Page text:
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The opening of this painfully disturbing novel is enough to chill every?yes, every?reader. Visiting one of their sons in Seoul, his parents are about to enter one of the cars at a subway station. The father, who enters first, believes that his wife is immediately behind him, but when the doors close, he sees her on the other side. By the time he has waited for her at the next station and then subsequently returned to the station where he last saw her, his wife?refereed to as “Mom” throughout the novel?has disappeared. So he goes on to his son’s house and that son, Hyong-chol, calls his three siblings (a brother and two sisters) and their search begins for Mom.
Such is the opening of Kyung-sook Shin’s wrenching novel, Please Look After Mom. “Mom was pulled away from Father in the crowd, and the subway left as she tried to get her bearings.” Mom and Father had lived all of their lives in the country where they farmed. They were not savvy about the city, though they had visited their children in Seoul and other places many times. Both were getting old and there was some fear that Mom, particularly, was showing signs of dementia. But the more significant problem?as Kyung-sook Shin slowly reveals through multiple points-of-view?is the simple fact that Mom was always taken for granted by her four children and her husband. “Mom was Mom.” Period. She would always be there, whenever her children or her husband needed her?the pillar of reliability in the family, devoting every minute of her life to her children’s successes so they would no longer be yoked to the land. And her children were, indeed, successful, hugely successful.
As the chapters unfold and the children begin to reflect on their relationships with Mom, family secrets begin to leak out. When Hyong-chol, the eldest son, was still a child, Father left Mom for another woman. But Mom didn’t flinch; she had the farm, and everyone admired her ability to make anything grow, so she was able to provide for her children, get them schooled. Hyong-chol begins to remember little details?for example, Mom “transferring the meat from her bowl to his,” always denying herself for her children. After the children left home for further education, Mom “felt useless now that all the children had gone their separate ways.” In order to feel needed, she began volunteering her time at a near-by orphanage. Father, who had returned home by then, never even realized what she was doing.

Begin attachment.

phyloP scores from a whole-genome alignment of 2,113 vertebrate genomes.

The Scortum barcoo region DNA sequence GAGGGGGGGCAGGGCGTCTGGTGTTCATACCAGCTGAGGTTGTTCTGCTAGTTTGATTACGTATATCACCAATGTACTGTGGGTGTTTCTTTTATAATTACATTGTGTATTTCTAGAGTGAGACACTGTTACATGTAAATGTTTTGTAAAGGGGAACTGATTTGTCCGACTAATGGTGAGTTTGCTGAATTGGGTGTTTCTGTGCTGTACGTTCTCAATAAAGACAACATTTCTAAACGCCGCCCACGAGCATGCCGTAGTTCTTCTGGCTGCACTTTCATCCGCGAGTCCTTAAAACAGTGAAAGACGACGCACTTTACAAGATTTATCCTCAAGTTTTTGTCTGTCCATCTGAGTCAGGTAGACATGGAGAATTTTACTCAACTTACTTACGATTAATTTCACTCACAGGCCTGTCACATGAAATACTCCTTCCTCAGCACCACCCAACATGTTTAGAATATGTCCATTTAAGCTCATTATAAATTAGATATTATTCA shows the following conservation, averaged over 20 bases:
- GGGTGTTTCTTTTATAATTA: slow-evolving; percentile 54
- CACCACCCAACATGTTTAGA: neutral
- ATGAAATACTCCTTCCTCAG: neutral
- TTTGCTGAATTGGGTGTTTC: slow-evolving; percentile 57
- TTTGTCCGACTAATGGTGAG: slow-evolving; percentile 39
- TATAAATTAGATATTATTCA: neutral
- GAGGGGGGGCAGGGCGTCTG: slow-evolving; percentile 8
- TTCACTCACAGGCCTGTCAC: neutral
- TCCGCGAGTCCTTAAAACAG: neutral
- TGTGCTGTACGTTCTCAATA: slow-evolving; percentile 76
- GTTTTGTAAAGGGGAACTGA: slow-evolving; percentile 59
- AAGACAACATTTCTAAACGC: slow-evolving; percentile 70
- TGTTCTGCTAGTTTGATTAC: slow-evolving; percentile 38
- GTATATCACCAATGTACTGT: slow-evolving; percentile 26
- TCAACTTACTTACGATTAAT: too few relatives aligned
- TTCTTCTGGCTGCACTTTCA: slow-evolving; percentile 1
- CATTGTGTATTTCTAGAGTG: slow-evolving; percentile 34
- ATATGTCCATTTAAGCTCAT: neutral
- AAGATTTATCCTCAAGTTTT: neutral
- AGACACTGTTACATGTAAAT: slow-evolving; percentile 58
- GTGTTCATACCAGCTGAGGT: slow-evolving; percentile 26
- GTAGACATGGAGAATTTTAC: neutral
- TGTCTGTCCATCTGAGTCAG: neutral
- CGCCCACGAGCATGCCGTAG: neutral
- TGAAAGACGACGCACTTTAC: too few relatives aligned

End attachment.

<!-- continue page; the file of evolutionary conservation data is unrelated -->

Worse, Father didn’t realize that Mom couldn’t read?that well had Mom managed to conceal the fact. How ironic that one of her daughters became a successful novelist. At the orphanage, Mom got one of the workers to read these novels aloud to her, telling the co-worker that she could no longer read “because of bad eyesight.” True, Mom had little strategies to conceal what she believed were her limitations, but they were all to help others.
After Mom’s disappearance, after the police had been alerted, after the children began a concentrated effort to find Mom, “Every night, they split up into teams and visited homeless shelters, to no avail. Mom?disappeared as if she were a figment of a dream. No trace of her remained. [Hyong-chol] wanted to ask Father whether she had really come to Seoul. Ten days passed since her disappearance, then two weeks, and when it became almost a month, he and his family fumbled around in confusion, as if they had all injured a part of their brains.”
What slowly emerges?from her children and her husband?is the family’s collective guilt. Down to the smallest detail, everyone ignored her. The reason Mom followed him at the subway station was that she always walked behind him. Dad’s realization is narrated in the second person (as is much of the novel): “You’d stopped and waited for her, but you’d never walked next to her, conversing with her, as she wanted?not even once.” They had a silent marriage; yet although Father left Mom many times, he always returned. He always returned to her because of her strength, since he had none of his own.
Mom finally gets her own voice in a revealing chapter after the others have had their say. That section is called “Another Woman,” that is, the woman her children and her husband did not understand. It’s an incredible chapter, full of revelations?not any that improve her situation within the household but present a complex woman never understood by her family. And that chapter with the earlier observations by her children and her husband adds to the growing admiration I have for Please Look after Mom, especially because of Chi-Young Kim’s glowing translation. As I said earlier, this is a painfully honest story, but reading the book will certainly provoke all of us to reconsider the relationships we’ve had with our parents. So look after Dad but, especially, Mom. Never take them her granted.
Please Look After Mom
By Kyung-sook Shin
Translated by Chi-Young Kim
Knopf, 237 pp., $24.95
Charles R. Larson is Professor Emeritus of Literature at American University, in Washington, D.C.